The Design Unit mainly examines whether or not the application fulfils the formal requirements. However, it does not examine whether the design for which protection is sought actually fulfils the substantial requirements for protection, such as novelty and individual character. In the case of a dispute, these requirements are examined by the civil courts or during invalidity proceedings before the DPMA. That means that a design is also entered in the Design Register if one or several substantive requirements for protection are not met.

How long does the registration procedure take?

If the indication of products was drafted using the search engine and if the application also meets all other requirements for registration, the registration usually takes two to four weeks after the receipt of the application fee. The processing time may be longer if an application has deficiencies; in such cases the registration process may take seven to eight months from the receipt of the fee payment. The registration is published on the following day in DPMAregister and, about a month later, it is published in the Design Gazette (Designblatt).

Do I need a lawyer?

As a rule, you can apply for a design right yourself at the German Patent and Trade Mark Office. However, it may be useful to seek the help of a lawyer, patent attorney or permit holder before filing an application. A professional expert in the field of industrial property protection may assist you in determining the subject matter of protection, assessing the requirements for protection and dealing with the application formalities.

If you have neither a residence nor a principal place of business nor an establishment in Germany, you must appoint a patent attorney or lawyer in Germany to represent you. The representative may also be a national of a member state of the European Union or of another state which is a contracting party to the Agreement on the European Economic Area.

When does protection start and how long does it last?

Design protection starts on the date of registration in the Design Register. Protection can be renewed for another five years at the end of each term of protection (consecutive five-year periods from the filing date) by payment of the renewal fees. If protection is not renewed, the term of protection expires and the registered design is cancelled from the Design Register. The maximum term of protection of a registered design is 25 years from the filing date.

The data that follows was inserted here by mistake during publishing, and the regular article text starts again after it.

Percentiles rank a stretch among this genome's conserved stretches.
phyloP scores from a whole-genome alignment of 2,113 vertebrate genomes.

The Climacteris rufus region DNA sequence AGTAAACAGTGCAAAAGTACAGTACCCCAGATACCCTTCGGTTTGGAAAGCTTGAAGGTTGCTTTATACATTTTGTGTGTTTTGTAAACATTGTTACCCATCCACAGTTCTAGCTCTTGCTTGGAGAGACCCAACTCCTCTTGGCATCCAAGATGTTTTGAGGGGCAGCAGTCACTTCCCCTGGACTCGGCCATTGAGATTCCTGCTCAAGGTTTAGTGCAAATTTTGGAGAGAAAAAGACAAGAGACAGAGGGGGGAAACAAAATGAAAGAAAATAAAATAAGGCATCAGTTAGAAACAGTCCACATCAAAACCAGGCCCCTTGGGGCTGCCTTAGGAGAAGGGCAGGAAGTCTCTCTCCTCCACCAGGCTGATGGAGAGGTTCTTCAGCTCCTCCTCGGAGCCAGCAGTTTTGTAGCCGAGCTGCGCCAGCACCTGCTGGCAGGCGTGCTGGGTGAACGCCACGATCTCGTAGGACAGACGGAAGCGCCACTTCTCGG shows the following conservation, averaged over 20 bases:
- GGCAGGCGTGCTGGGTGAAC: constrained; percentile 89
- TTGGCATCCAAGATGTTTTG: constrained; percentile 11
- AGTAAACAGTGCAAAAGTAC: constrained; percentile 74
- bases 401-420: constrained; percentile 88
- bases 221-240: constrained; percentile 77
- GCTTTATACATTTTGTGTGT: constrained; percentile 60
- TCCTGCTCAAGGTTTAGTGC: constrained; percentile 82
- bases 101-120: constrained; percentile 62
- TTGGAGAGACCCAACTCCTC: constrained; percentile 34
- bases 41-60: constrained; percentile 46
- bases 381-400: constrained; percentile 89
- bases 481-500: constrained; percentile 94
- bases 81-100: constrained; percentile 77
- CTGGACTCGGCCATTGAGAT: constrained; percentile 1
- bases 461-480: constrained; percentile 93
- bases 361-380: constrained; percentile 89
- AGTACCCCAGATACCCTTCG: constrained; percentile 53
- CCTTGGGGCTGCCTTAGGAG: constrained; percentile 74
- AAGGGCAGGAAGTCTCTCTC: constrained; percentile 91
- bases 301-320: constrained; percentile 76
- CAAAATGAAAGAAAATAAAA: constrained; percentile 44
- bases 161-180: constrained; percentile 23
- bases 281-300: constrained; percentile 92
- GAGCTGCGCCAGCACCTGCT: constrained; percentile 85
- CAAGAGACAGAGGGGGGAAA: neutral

Has the DPMA received payment of the renewal fee for my registered design and has the payment been processed?

For registered designs which are still in force the next due date is displayed in DPMAregister, in the list of master data, in the line "Payment due on". In this list you will also find the term of protection resulting from the latest fee payment.

If the full and correct fee amount has been paid in respect of the file number, the payment is usually processed within the next 35 days and - if admissible - the next due date will be indicated in the corresponding line.

Since 01 June 2011, the DPMA has stopped issuing receipts (see also Mitteilung Nr. 7/11 der Präsidentin des Deutschen Patent- und Markenamts), but you can use the updated data of your register entry as confirmation of payment.

Information on the amount of the fees payable is available on the fees page or in the leaflet pdf- Datei Information Concerning Costs, Fees and Expenses (A9510.1).

General information (in German) on fee payments to the DPMA is available here.

When does protection start and how long does it last?

Design protection starts on the date of registration in the Design Register. Protection can be renewed for another five years at the end of each term of protection (consecutive five-year periods from the filing date) by payment of the renewal fees. If protection is not renewed, the term of protection expires and the registered design is cancelled from the Design Register. The maximum term of protection of a registered design is 25 years from the filing date.

Can I claim priority of an earlier application?

Yes, if you have filed an application for the registration of your design in a Member state of the Paris Convention for the Protection of Industrial Property or of the Agreement Establishing the World Trade Organization, you can claim the priority of that application. You must submit the later application to the German Patent and Trade Mark Office within six months from the filing date of the earlier application.

Claiming priority of an earlier application filed at the German Patent and Trade Mark Office (a so-called domestic priority) is not possible under German designs law.

What do I have to take into consideration regarding an exhibition priority?

The exhibitions for which priority may be claimed are published in Bundesgesetzblatt (Federal Law Gazette).
If you wish to claim an exhibition priority you need a corresponding exhibition certificate. You should preferably use form pdf- Datei Formblatt R 5708 and have it certified by the fair management.

I study and have no income. Can I get any fee reductions?

You can request legal aid for a design application, if your financial circumstances are difficult. Legal aid covers the application fees and the costs of publication. You may also request legal aid for the extension fees and the renewal of protection. Detailed information is available in the factsheet pdf- Datei "Information for Design Applicants".

Legal aid is granted in invalidity proceedings before the DPMA if the person making the request substantiates an interest of their own meriting protection or the legal defence offers sufficient prospect of success.

Do you have any further questions?

Then please call us at +49 89 2195 - 1000. The central customer care and services of the German Patent and Trade Mark Office will be pleased to answer your questions about design applications.

Or, simply send an e-mail to info@dpma.de.

The central customer care and services cannot give you legal advice. Legal advice is exclusively provided by patent attorneys and lawyers.

© 2016 Deutsches Patent- und Markenamt | Last updated 22/08/17